I^iving in the village 
was much more to her 
taste, than living in the 
old farmhouse at the top 
of the hill, after her hus- 
band had gone. But she 
thought a great deal of 
the place and although she had many offers she would 
not part with it. She did, however, sell many acres of 
her farm, including Crest View to Henry C. Bos well, 
and the Wilham H. Teed and Thomas Young tracts. 
"The Chimneys" and "Athelcroft" were built by 
Clarence M. Hyde and his late brother on a ])ortion of 
Mrs. Mead's farm. It became the good fortune later 
of Mrs. Mary E. Andrews to purchase from the lAicy 
M. INIead estate the valuable tract upon which stands 
the fine house built by her and since her decease 





owned by her daughter, INIrs. F. Kissam Brown. She 
also owns the old Titus ^Nlead homestead and she and 
her husband have shown their wisdom and good taste 
in retaining the old house much as it appeared, in 
the days that followed the Revolution when it was 
one of the mansions of the town. 

Adjoining the Titus ^Nlead farm on the south lies 


"he home for ne rly a century of Hezekiali and John J. 
Tracy, father and son 

territory that has an interesting Revolutionary his- 

In 1775 Israel Knapp lived in what is now known 
as Putnam cottage. He also owned many acres in 
the neighborhood of "Great Hill" as it was called be- 
fore Putnam's exploit. Dying without a will his 
land descended to his widow and heirs who subse- 
quently sold it to Reuben Holmes. He was a man 
of character, education and standing; by profession 
a teacher, bv trade a shoemaker. He had a large 



family and their support taxed his abilities to the ut- 
most. In his school by day, he sat on his bench at 
niglit and was not satisfied if he failed to finish half 
a dozen pair of shoes weekly. 

But finally he abandoned the struggle, sold his real 
estate August 16, 1823, and moved to what was then 
the far west, Geneva, Cayuga County, Xew York. 
Mrs. Hannah ^lead bought the property consisting 
of thirty-two acres, for $.3,.3()(). She was the widow 
of Joshua jNIead who died early in life leaving an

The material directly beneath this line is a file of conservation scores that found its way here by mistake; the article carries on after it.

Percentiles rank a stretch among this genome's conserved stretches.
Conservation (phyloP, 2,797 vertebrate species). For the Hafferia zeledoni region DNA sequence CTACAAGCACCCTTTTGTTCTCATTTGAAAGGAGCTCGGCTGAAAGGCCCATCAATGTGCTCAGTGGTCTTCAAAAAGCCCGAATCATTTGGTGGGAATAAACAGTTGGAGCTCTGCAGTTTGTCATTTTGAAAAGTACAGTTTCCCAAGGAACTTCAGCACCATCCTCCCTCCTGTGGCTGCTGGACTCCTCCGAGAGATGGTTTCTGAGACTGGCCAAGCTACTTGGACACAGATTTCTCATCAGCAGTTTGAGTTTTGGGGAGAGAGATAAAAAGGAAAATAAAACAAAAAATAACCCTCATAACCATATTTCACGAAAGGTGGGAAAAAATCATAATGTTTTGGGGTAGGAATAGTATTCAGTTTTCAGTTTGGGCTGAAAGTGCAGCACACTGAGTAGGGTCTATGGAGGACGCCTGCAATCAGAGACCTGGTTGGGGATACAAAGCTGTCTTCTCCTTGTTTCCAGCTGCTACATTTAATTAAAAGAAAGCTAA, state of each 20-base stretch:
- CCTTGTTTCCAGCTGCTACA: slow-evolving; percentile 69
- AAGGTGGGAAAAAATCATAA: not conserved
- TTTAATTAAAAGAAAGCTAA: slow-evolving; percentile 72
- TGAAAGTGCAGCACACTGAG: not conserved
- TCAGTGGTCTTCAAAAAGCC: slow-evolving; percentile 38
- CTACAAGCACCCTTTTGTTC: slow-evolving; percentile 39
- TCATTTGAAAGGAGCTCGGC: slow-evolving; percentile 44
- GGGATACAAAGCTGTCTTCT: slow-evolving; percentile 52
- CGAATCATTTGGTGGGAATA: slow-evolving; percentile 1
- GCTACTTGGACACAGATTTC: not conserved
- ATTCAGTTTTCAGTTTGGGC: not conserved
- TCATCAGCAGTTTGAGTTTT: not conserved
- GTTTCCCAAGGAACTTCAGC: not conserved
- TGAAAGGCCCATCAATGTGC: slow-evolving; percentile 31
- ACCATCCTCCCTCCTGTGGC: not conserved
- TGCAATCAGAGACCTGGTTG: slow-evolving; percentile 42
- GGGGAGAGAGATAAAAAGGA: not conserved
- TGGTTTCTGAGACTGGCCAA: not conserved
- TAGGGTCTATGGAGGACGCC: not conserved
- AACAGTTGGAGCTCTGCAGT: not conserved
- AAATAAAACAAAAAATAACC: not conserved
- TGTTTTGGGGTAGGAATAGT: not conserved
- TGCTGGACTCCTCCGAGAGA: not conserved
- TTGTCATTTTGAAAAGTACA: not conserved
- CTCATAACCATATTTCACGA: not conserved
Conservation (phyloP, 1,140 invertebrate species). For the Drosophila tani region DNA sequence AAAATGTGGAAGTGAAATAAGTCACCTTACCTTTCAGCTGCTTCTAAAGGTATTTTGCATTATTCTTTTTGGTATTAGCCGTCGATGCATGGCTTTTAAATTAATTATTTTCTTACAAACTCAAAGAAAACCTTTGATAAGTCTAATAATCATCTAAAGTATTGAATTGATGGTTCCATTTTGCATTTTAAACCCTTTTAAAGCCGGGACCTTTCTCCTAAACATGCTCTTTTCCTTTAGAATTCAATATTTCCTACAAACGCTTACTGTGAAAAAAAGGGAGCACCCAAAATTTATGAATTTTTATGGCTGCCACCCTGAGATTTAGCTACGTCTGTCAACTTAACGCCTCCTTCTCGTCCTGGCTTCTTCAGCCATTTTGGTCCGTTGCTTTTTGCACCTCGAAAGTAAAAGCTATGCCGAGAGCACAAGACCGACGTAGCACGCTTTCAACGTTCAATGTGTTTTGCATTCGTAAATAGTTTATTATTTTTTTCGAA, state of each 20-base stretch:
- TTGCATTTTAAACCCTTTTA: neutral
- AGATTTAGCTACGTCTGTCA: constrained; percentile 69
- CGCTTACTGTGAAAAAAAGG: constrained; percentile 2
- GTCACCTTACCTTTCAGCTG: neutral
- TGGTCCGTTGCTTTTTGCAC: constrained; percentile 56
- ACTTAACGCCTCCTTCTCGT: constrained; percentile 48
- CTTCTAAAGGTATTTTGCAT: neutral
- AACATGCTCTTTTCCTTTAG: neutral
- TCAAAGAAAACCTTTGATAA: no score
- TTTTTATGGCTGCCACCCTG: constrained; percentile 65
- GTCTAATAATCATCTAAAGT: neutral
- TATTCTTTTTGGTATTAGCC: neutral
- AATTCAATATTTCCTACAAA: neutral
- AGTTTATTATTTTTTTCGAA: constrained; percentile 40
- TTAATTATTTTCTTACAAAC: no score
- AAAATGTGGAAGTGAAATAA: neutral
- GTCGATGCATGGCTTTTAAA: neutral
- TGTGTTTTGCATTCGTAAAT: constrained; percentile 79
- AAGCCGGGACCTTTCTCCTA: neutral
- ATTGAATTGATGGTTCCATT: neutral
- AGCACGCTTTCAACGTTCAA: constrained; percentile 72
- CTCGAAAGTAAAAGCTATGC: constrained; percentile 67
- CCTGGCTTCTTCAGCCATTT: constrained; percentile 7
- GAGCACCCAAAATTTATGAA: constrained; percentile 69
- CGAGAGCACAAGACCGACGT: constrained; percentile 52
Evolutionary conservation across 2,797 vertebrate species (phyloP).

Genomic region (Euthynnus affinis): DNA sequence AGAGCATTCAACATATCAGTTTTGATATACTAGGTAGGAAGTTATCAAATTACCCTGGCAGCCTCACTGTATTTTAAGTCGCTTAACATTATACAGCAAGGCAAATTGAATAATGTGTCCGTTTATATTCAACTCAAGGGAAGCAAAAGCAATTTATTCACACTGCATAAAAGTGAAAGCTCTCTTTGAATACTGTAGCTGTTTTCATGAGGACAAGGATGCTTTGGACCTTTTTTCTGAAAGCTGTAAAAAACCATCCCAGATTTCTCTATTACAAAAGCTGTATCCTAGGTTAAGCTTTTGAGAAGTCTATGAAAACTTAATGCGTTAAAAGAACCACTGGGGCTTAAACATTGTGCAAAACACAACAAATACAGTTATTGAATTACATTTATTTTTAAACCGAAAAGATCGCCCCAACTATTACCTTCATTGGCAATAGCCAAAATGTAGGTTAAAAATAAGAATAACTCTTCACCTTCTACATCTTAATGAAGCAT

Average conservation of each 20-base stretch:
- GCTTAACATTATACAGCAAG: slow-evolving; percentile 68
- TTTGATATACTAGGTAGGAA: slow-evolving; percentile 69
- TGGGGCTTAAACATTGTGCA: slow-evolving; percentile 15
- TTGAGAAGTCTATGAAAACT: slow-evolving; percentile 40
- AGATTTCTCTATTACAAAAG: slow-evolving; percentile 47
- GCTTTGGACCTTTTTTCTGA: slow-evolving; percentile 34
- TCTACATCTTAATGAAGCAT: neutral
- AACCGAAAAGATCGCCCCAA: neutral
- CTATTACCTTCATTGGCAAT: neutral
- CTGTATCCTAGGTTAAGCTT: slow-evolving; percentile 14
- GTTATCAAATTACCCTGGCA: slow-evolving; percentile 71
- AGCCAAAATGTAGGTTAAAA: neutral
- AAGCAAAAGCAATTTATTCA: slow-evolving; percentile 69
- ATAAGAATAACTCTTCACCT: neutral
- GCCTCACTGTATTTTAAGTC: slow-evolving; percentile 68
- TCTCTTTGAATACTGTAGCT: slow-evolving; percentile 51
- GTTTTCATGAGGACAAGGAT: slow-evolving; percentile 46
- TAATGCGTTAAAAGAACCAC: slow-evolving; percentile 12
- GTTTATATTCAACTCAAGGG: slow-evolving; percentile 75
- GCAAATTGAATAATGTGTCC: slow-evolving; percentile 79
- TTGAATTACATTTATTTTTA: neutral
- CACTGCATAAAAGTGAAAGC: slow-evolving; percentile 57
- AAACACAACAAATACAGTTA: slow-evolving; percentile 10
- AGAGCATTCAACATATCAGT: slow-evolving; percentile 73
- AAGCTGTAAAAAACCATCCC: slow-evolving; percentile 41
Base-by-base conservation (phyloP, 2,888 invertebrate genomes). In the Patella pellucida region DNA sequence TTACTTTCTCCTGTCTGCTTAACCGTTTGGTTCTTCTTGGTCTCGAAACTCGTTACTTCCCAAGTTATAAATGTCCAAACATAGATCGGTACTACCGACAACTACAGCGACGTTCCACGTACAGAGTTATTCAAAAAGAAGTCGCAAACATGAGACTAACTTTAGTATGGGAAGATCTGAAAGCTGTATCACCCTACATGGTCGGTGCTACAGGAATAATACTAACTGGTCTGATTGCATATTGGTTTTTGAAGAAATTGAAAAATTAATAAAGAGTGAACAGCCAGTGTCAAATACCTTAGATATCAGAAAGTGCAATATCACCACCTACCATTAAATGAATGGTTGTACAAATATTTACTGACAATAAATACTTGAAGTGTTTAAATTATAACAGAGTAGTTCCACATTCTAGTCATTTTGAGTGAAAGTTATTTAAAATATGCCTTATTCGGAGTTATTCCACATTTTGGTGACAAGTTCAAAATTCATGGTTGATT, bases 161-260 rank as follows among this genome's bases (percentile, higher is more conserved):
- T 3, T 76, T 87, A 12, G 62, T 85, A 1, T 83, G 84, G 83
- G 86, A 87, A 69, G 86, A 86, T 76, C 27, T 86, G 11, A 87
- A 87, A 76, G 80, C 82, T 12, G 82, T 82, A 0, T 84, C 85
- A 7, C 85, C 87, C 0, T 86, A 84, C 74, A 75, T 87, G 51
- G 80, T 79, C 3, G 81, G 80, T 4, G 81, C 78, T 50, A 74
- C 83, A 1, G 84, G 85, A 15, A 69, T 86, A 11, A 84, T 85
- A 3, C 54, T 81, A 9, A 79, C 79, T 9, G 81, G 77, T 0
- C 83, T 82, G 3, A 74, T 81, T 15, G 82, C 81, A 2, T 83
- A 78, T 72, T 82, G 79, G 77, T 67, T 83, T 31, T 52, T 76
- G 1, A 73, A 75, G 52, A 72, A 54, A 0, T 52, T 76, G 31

only child, Solomon, so well known to the present 
generation. This parcel of land extended north and 
included land now owned by the Parmelee J. IVIcFad- 
den estate. 

One of the daughters of Israel Knapp was Amy 
K. Thom])son, who appears to have retained an in- 
terest in her father's land and upon her decease her 
four children, Harriet, Cornelia, James and Caroline, 
conveyed it to Solomon JNIead's motlier. 

^Ir. ^lead always spoke of his mother with great 
admiration and affection and all her transactions indi- 
cate that she was a AA'oman of unusual ability. She 
died ^larch 14, 1844, at the age of 70, leaving Solo- 
mon as her sole heir at law. 

Solomon JNIead was a prominent man in Greenwich 
all his life and at his decease June 14, 1898, it was 
found that he was wortli more than any other native 
of the town, who had passed his days here. 

He was an intelligent, practical and painstaking 
man. AVhile his mother owned the little farm of 



thirty-one acres, which she never encumbered, he 
made many improvemen.ts upon the property. Tlie 
bhnd ditches he laid for drainage purposes still re- 



main to attest his skillful, scientific handlino- of the 

Its present appearance, due to change in fence 
lines, opening of highways, demolition of old build- 
ings, the erection of new ones, and the ])lanting of 



fruit and ornamental trees — is very different from 
its appearance eighty years ago, 

I^ong before my remembrance an old house and a 
barn stood near the highway between the present